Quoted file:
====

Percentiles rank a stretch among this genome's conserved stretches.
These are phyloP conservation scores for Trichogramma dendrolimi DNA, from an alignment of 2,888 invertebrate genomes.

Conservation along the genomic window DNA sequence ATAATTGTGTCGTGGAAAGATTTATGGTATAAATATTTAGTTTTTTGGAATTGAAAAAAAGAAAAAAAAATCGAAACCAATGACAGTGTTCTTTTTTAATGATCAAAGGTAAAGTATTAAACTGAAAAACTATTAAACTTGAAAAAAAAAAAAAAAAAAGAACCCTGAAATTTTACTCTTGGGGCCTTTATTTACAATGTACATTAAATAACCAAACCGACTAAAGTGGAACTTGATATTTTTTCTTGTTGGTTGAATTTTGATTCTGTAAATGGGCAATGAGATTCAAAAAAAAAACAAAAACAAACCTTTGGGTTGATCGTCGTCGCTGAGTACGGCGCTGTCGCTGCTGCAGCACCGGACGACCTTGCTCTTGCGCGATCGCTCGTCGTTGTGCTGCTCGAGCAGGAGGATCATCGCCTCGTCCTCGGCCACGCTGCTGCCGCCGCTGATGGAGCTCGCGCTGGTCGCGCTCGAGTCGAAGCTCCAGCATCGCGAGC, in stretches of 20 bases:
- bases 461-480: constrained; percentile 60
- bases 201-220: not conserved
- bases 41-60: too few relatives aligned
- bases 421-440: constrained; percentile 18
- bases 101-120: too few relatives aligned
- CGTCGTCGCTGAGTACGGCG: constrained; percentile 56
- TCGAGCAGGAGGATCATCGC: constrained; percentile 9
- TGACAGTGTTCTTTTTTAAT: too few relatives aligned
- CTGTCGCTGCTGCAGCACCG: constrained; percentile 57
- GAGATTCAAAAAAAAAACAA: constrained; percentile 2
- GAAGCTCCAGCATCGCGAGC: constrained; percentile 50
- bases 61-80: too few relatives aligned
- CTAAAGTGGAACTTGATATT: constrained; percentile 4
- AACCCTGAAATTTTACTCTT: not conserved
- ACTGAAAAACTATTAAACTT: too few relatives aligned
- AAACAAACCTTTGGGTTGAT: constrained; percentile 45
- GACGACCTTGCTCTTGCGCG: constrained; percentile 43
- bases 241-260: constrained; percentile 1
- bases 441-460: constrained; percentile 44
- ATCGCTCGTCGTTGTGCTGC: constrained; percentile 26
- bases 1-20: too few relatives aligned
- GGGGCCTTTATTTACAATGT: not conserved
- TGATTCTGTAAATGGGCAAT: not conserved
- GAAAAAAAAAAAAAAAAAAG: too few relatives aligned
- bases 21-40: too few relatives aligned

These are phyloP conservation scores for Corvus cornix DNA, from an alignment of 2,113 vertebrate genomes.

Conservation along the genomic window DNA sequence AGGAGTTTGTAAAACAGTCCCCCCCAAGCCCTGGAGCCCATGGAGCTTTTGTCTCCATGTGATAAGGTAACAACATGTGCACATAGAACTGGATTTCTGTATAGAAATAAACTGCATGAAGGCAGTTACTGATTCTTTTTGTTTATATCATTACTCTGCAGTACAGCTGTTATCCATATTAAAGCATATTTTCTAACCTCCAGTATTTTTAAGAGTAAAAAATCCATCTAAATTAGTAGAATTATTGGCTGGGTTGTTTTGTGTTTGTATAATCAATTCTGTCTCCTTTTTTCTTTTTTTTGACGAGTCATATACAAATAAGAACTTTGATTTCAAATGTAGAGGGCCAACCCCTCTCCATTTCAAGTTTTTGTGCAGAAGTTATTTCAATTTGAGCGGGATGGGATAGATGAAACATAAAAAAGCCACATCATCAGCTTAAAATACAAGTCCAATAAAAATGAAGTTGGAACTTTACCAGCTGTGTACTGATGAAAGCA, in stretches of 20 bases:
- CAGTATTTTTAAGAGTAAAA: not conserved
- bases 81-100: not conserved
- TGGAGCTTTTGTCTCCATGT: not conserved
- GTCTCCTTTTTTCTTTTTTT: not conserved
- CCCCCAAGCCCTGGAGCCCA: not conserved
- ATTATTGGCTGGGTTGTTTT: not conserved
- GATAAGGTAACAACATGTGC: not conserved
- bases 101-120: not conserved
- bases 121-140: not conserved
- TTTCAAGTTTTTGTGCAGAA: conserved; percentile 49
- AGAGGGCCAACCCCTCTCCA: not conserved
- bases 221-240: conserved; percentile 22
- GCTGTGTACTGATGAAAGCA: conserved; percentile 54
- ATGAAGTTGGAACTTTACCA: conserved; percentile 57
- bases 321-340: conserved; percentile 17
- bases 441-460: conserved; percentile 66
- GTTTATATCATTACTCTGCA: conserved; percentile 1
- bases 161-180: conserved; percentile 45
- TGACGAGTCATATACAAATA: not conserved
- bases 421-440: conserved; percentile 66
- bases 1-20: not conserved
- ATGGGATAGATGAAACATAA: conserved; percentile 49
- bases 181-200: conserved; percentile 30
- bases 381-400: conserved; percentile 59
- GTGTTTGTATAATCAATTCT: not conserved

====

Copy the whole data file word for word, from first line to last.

Percentiles rank a stretch among this genome's conserved stretches.
These are phyloP conservation scores for Trichogramma dendrolimi DNA, from an alignment of 2,888 invertebrate genomes.

Conservation along the genomic window DNA sequence ATAATTGTGTCGTGGAAAGATTTATGGTATAAATATTTAGTTTTTTGGAATTGAAAAAAAGAAAAAAAAATCGAAACCAATGACAGTGTTCTTTTTTAATGATCAAAGGTAAAGTATTAAACTGAAAAACTATTAAACTTGAAAAAAAAAAAAAAAAAAGAACCCTGAAATTTTACTCTTGGGGCCTTTATTTACAATGTACATTAAATAACCAAACCGACTAAAGTGGAACTTGATATTTTTTCTTGTTGGTTGAATTTTGATTCTGTAAATGGGCAATGAGATTCAAAAAAAAAACAAAAACAAACCTTTGGGTTGATCGTCGTCGCTGAGTACGGCGCTGTCGCTGCTGCAGCACCGGACGACCTTGCTCTTGCGCGATCGCTCGTCGTTGTGCTGCTCGAGCAGGAGGATCATCGCCTCGTCCTCGGCCACGCTGCTGCCGCCGCTGATGGAGCTCGCGCTGGTCGCGCTCGAGTCGAAGCTCCAGCATCGCGAGC, in stretches of 20 bases:
- bases 461-480: constrained; percentile 60
- bases 201-220: not conserved
- bases 41-60: too few relatives aligned
- bases 421-440: constrained; percentile 18
- bases 101-120: too few relatives aligned
- CGTCGTCGCTGAGTACGGCG: constrained; percentile 56
- TCGAGCAGGAGGATCATCGC: constrained; percentile 9
- TGACAGTGTTCTTTTTTAAT: too few relatives aligned
- CTGTCGCTGCTGCAGCACCG: constrained; percentile 57
- GAGATTCAAAAAAAAAACAA: constrained; percentile 2
- GAAGCTCCAGCATCGCGAGC: constrained; percentile 50
- bases 61-80: too few relatives aligned
- CTAAAGTGGAACTTGATATT: constrained; percentile 4
- AACCCTGAAATTTTACTCTT: not conserved
- ACTGAAAAACTATTAAACTT: too few relatives aligned
- AAACAAACCTTTGGGTTGAT: constrained; percentile 45
- GACGACCTTGCTCTTGCGCG: constrained; percentile 43
- bases 241-260: constrained; percentile 1
- bases 441-460: constrained; percentile 44
- ATCGCTCGTCGTTGTGCTGC: constrained; percentile 26
- bases 1-20: too few relatives aligned
- GGGGCCTTTATTTACAATGT: not conserved
- TGATTCTGTAAATGGGCAAT: not conserved
- GAAAAAAAAAAAAAAAAAAG: too few relatives aligned
- bases 21-40: too few relatives aligned

These are phyloP conservation scores for Corvus cornix DNA, from an alignment of 2,113 vertebrate genomes.

Conservation along the genomic window DNA sequence AGGAGTTTGTAAAACAGTCCCCCCCAAGCCCTGGAGCCCATGGAGCTTTTGTCTCCATGTGATAAGGTAACAACATGTGCACATAGAACTGGATTTCTGTATAGAAATAAACTGCATGAAGGCAGTTACTGATTCTTTTTGTTTATATCATTACTCTGCAGTACAGCTGTTATCCATATTAAAGCATATTTTCTAACCTCCAGTATTTTTAAGAGTAAAAAATCCATCTAAATTAGTAGAATTATTGGCTGGGTTGTTTTGTGTTTGTATAATCAATTCTGTCTCCTTTTTTCTTTTTTTTGACGAGTCATATACAAATAAGAACTTTGATTTCAAATGTAGAGGGCCAACCCCTCTCCATTTCAAGTTTTTGTGCAGAAGTTATTTCAATTTGAGCGGGATGGGATAGATGAAACATAAAAAAGCCACATCATCAGCTTAAAATACAAGTCCAATAAAAATGAAGTTGGAACTTTACCAGCTGTGTACTGATGAAAGCA, in stretches of 20 bases:
- CAGTATTTTTAAGAGTAAAA: not conserved
- bases 81-100: not conserved
- TGGAGCTTTTGTCTCCATGT: not conserved
- GTCTCCTTTTTTCTTTTTTT: not conserved
- CCCCCAAGCCCTGGAGCCCA: not conserved
- ATTATTGGCTGGGTTGTTTT: not conserved
- GATAAGGTAACAACATGTGC: not conserved
- bases 101-120: not conserved
- bases 121-140: not conserved
- TTTCAAGTTTTTGTGCAGAA: conserved; percentile 49
- AGAGGGCCAACCCCTCTCCA: not conserved
- bases 221-240: conserved; percentile 22
- GCTGTGTACTGATGAAAGCA: conserved; percentile 54
- ATGAAGTTGGAACTTTACCA: conserved; percentile 57
- bases 321-340: conserved; percentile 17
- bases 441-460: conserved; percentile 66
- GTTTATATCATTACTCTGCA: conserved; percentile 1
- bases 161-180: conserved; percentile 45
- TGACGAGTCATATACAAATA: not conserved
- bases 421-440: conserved; percentile 66
- bases 1-20: not conserved
- ATGGGATAGATGAAACATAA: conserved; percentile 49
- bases 181-200: conserved; percentile 30
- bases 381-400: conserved; percentile 59
- GTGTTTGTATAATCAATTCT: not conserved